To ensure a safe and healthy lifestyle for their child, the mother would take extra precautions – carefully picking out fruits and vegetables, sterilizing plates and utensils, keeping track of the child’s daily routine etc. They are also aware of the microorganisms that enter into the baby’s body through mouth, nose,and ears causing infections resulting in cold, fever, stomach upsets, earache, etc. Most of the mothers will take necessary precautions to shield their baby from those infections. However, even with all that, there is one thing that these mothers tend to forget. There is another hotspot for the microorganisms to enter the body – the urinary tract.
Urinary tract infection or UTI is a typical issue among babies who are under two years. Before their fifth birthday, around 8% of baby girls and around 1-2% of the baby are found to experience at least one UTI.
A urinary tract infection is an infection caused by the bacteria to the urinary tract of a child. The urinary tract consists of the kidney where the urine forms, the ureters (one tube that starts from each kidney) which carry urine from the kidney to the urinary bladder. The bladder stores urine until the body is prepared to expel it, and the urethra, the tube that carries urine from the bladder out of the body.
Urinary tracts are generally divided into two types-
The urinary tract infection can happen anywhere along this tract. However, the lower part — the urethra and bladder — is most usually affected.
Three types of UTIs are found to affect the children:
Pyelonephritis is quite a serious condition in children, as it will damage the kidneys.
The signs of UTIs differ depending on the area of the infection and age of the kid. Here are some of the signs in children based on their age:
|Symptoms Of Urinary Tract Infections In Babies|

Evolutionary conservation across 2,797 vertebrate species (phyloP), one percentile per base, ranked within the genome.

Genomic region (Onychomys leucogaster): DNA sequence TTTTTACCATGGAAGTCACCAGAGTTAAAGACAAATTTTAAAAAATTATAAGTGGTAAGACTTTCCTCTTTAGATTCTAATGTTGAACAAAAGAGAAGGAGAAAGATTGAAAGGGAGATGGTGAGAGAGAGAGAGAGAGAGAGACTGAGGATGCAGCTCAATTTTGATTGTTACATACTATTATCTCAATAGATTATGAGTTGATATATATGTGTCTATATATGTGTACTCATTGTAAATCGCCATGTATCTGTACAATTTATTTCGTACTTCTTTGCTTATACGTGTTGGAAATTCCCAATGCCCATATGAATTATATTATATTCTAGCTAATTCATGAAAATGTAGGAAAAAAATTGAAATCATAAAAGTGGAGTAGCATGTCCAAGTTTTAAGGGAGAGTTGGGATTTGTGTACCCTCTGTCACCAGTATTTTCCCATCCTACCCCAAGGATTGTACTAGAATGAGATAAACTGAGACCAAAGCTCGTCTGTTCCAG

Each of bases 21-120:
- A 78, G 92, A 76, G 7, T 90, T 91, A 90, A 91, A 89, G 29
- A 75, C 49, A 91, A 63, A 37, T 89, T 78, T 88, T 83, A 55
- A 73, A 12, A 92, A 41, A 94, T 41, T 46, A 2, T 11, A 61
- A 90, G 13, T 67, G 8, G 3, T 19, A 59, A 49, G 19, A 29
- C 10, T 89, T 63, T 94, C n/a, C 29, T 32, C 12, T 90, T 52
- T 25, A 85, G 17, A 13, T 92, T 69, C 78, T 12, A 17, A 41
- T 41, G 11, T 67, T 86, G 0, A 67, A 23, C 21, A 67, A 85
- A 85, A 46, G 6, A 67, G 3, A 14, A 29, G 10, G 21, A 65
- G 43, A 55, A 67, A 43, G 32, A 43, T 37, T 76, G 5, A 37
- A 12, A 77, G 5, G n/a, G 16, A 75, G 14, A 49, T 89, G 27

|Babies aged under two months||Babies above two months to two years old|
|Fever, Inability to thrive||Fever|
|Jaundice||Pain in abdomen|
|Unexplained persisting irritability||Unexplained persisting irritability|
|Not feeding satisfactorily||Poor feeding and changes in appetite|
|Cloudy or bloody urine||Strong odor of urine|
|Baby cries during urination||Cries when urinating|
Bacterial infection and abnormality in the urinary tract are the reasons that trigger UTI among the children. Bacteria, which usually dwell in the large intestine, will be present in the poop of the child. These bacteria have several chances to enter the urinary tract of the child. It can get into the urinary tract through the urethra or through lymph and blood.
If it enters the body through the urethra, the lower urinary tract is generally infected. If it gets into the body through lymph and blood, kidneys and bladder are mostly infected (which is more serious). In short, irrespective of the way the bacteria enter the urinary tract, if the urine carrying bacteria is not disposed off the body within a certain time (through urination), it brings out the UTI in children.
Here are some ways through which the bacteria get into the urinary tract of the baby:
Issues with the structure or function of the urinary tract can also cause UTIs in babies and young children. Issues that affect the body’s capacity to banish the urine from the body include:
Baby girls are at a higher risk compared to baby boys in the light of the fact that the urethra of the girls is shorter and nearer to the rear-end (anus). Wiping and cleaning from back to front after a bowel movement (especially during the time of toilet training) increases the chances of infection in girls as it easier for microorganisms to enter the urinary tract.
Once your child shows the symptoms of UTI take your child to a pediatric nephrologist. UTIs are generally treated with antibiotics in liquid form for babies. The duration of medication and its dosage rely on the kind of bacteria that is bringing about the infection and how serious it is. After finishing a course of antibiotics, the kid’s doctor may redo the urine tests to confirm the infection is cleared. It is significant to ensure that the infection is cleared on the grounds that an incompletely treated UTI can reoccur more severely. Babies younger than 30 days old with UTIs typically need to be hospitalized for treatment.
There are several home treatments for the children for recovering fast from UTI and decreasing its discomforts.
UTIs in babies are normally simple to treat. However, if left untreated, they can bring about long lasting kidney damage and even kidney failure. Studies proved that babies under age 2 are more prone to serious renal damage than the older ones. Therefore, it is important to diagnose and treat UTI in the baby at the earliest opportunity.
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